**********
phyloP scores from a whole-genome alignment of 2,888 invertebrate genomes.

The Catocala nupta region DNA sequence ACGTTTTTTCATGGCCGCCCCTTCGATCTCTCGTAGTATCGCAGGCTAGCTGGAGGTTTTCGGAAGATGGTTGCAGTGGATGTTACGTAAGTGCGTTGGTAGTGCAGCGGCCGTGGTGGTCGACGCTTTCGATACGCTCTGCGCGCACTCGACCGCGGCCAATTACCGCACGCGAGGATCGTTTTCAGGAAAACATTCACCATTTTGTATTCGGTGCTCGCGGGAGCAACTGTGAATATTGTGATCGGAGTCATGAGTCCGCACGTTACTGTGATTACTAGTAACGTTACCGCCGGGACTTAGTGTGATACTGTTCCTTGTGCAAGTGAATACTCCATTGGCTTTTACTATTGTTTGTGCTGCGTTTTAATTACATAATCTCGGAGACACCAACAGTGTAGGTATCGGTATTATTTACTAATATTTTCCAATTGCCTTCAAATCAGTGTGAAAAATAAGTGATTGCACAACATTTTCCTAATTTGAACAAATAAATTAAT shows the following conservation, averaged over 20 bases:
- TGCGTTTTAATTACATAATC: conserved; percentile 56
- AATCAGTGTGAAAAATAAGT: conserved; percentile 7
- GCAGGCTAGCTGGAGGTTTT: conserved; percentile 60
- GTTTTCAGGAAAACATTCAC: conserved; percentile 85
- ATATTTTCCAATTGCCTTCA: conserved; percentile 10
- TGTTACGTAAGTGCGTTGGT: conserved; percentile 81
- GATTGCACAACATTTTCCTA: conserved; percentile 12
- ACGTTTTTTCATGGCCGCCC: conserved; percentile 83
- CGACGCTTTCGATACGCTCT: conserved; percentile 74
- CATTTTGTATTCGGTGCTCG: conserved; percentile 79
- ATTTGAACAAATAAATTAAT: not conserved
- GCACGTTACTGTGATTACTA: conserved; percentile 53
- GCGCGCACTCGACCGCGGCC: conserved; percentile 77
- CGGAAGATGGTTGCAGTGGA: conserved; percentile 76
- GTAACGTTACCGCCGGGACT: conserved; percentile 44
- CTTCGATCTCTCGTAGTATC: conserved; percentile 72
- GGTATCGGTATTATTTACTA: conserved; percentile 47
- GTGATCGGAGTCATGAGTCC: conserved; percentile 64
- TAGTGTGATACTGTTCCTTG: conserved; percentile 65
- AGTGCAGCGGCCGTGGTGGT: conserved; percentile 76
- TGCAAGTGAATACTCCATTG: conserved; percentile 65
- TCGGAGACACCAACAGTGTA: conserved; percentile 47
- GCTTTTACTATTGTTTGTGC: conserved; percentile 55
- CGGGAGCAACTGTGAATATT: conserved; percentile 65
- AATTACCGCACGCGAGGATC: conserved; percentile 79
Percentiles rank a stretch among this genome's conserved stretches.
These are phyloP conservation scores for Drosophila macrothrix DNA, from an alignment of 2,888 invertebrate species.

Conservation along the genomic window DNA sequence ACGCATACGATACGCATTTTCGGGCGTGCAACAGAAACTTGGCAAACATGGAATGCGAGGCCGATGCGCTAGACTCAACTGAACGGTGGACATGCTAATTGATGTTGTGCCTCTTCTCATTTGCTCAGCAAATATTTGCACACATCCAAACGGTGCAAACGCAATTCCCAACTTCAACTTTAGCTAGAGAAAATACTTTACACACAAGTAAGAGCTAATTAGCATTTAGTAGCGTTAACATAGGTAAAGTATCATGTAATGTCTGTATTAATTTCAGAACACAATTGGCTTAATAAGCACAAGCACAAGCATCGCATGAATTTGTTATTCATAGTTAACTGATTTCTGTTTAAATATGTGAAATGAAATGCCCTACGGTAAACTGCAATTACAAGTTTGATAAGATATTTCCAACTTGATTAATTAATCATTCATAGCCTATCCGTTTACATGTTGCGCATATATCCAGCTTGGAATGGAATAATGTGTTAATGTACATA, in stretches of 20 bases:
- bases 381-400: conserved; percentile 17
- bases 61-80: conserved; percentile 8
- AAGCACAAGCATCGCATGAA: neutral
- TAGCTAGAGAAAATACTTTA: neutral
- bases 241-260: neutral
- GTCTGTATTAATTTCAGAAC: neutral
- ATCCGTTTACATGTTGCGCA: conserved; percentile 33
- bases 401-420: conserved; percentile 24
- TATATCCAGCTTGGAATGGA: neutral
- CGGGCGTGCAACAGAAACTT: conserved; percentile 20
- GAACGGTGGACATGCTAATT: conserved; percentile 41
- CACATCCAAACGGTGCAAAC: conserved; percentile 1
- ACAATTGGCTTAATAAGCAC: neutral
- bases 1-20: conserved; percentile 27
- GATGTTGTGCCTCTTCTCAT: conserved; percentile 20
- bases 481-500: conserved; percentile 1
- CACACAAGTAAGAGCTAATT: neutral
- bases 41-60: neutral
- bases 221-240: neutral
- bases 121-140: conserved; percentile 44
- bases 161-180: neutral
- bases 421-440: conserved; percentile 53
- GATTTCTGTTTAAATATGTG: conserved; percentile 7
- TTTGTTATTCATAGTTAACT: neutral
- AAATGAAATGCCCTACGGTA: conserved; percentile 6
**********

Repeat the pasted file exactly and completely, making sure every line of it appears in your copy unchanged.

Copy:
phyloP scores from a whole-genome alignment of 2,888 invertebrate genomes.

The Catocala nupta region DNA sequence ACGTTTTTTCATGGCCGCCCCTTCGATCTCTCGTAGTATCGCAGGCTAGCTGGAGGTTTTCGGAAGATGGTTGCAGTGGATGTTACGTAAGTGCGTTGGTAGTGCAGCGGCCGTGGTGGTCGACGCTTTCGATACGCTCTGCGCGCACTCGACCGCGGCCAATTACCGCACGCGAGGATCGTTTTCAGGAAAACATTCACCATTTTGTATTCGGTGCTCGCGGGAGCAACTGTGAATATTGTGATCGGAGTCATGAGTCCGCACGTTACTGTGATTACTAGTAACGTTACCGCCGGGACTTAGTGTGATACTGTTCCTTGTGCAAGTGAATACTCCATTGGCTTTTACTATTGTTTGTGCTGCGTTTTAATTACATAATCTCGGAGACACCAACAGTGTAGGTATCGGTATTATTTACTAATATTTTCCAATTGCCTTCAAATCAGTGTGAAAAATAAGTGATTGCACAACATTTTCCTAATTTGAACAAATAAATTAAT shows the following conservation, averaged over 20 bases:
- TGCGTTTTAATTACATAATC: conserved; percentile 56
- AATCAGTGTGAAAAATAAGT: conserved; percentile 7
- GCAGGCTAGCTGGAGGTTTT: conserved; percentile 60
- GTTTTCAGGAAAACATTCAC: conserved; percentile 85
- ATATTTTCCAATTGCCTTCA: conserved; percentile 10
- TGTTACGTAAGTGCGTTGGT: conserved; percentile 81
- GATTGCACAACATTTTCCTA: conserved; percentile 12
- ACGTTTTTTCATGGCCGCCC: conserved; percentile 83
- CGACGCTTTCGATACGCTCT: conserved; percentile 74
- CATTTTGTATTCGGTGCTCG: conserved; percentile 79
- ATTTGAACAAATAAATTAAT: not conserved
- GCACGTTACTGTGATTACTA: conserved; percentile 53
- GCGCGCACTCGACCGCGGCC: conserved; percentile 77
- CGGAAGATGGTTGCAGTGGA: conserved; percentile 76
- GTAACGTTACCGCCGGGACT: conserved; percentile 44
- CTTCGATCTCTCGTAGTATC: conserved; percentile 72
- GGTATCGGTATTATTTACTA: conserved; percentile 47
- GTGATCGGAGTCATGAGTCC: conserved; percentile 64
- TAGTGTGATACTGTTCCTTG: conserved; percentile 65
- AGTGCAGCGGCCGTGGTGGT: conserved; percentile 76
- TGCAAGTGAATACTCCATTG: conserved; percentile 65
- TCGGAGACACCAACAGTGTA: conserved; percentile 47
- GCTTTTACTATTGTTTGTGC: conserved; percentile 55
- CGGGAGCAACTGTGAATATT: conserved; percentile 65
- AATTACCGCACGCGAGGATC: conserved; percentile 79
Percentiles rank a stretch among this genome's conserved stretches.
These are phyloP conservation scores for Drosophila macrothrix DNA, from an alignment of 2,888 invertebrate species.

Conservation along the genomic window DNA sequence ACGCATACGATACGCATTTTCGGGCGTGCAACAGAAACTTGGCAAACATGGAATGCGAGGCCGATGCGCTAGACTCAACTGAACGGTGGACATGCTAATTGATGTTGTGCCTCTTCTCATTTGCTCAGCAAATATTTGCACACATCCAAACGGTGCAAACGCAATTCCCAACTTCAACTTTAGCTAGAGAAAATACTTTACACACAAGTAAGAGCTAATTAGCATTTAGTAGCGTTAACATAGGTAAAGTATCATGTAATGTCTGTATTAATTTCAGAACACAATTGGCTTAATAAGCACAAGCACAAGCATCGCATGAATTTGTTATTCATAGTTAACTGATTTCTGTTTAAATATGTGAAATGAAATGCCCTACGGTAAACTGCAATTACAAGTTTGATAAGATATTTCCAACTTGATTAATTAATCATTCATAGCCTATCCGTTTACATGTTGCGCATATATCCAGCTTGGAATGGAATAATGTGTTAATGTACATA, in stretches of 20 bases:
- bases 381-400: conserved; percentile 17
- bases 61-80: conserved; percentile 8
- AAGCACAAGCATCGCATGAA: neutral
- TAGCTAGAGAAAATACTTTA: neutral
- bases 241-260: neutral
- GTCTGTATTAATTTCAGAAC: neutral
- ATCCGTTTACATGTTGCGCA: conserved; percentile 33
- bases 401-420: conserved; percentile 24
- TATATCCAGCTTGGAATGGA: neutral
- CGGGCGTGCAACAGAAACTT: conserved; percentile 20
- GAACGGTGGACATGCTAATT: conserved; percentile 41
- CACATCCAAACGGTGCAAAC: conserved; percentile 1
- ACAATTGGCTTAATAAGCAC: neutral
- bases 1-20: conserved; percentile 27
- GATGTTGTGCCTCTTCTCAT: conserved; percentile 20
- bases 481-500: conserved; percentile 1
- CACACAAGTAAGAGCTAATT: neutral
- bases 41-60: neutral
- bases 221-240: neutral
- bases 121-140: conserved; percentile 44
- bases 161-180: neutral
- bases 421-440: conserved; percentile 53
- GATTTCTGTTTAAATATGTG: conserved; percentile 7
- TTTGTTATTCATAGTTAACT: neutral
- AAATGAAATGCCCTACGGTA: conserved; percentile 6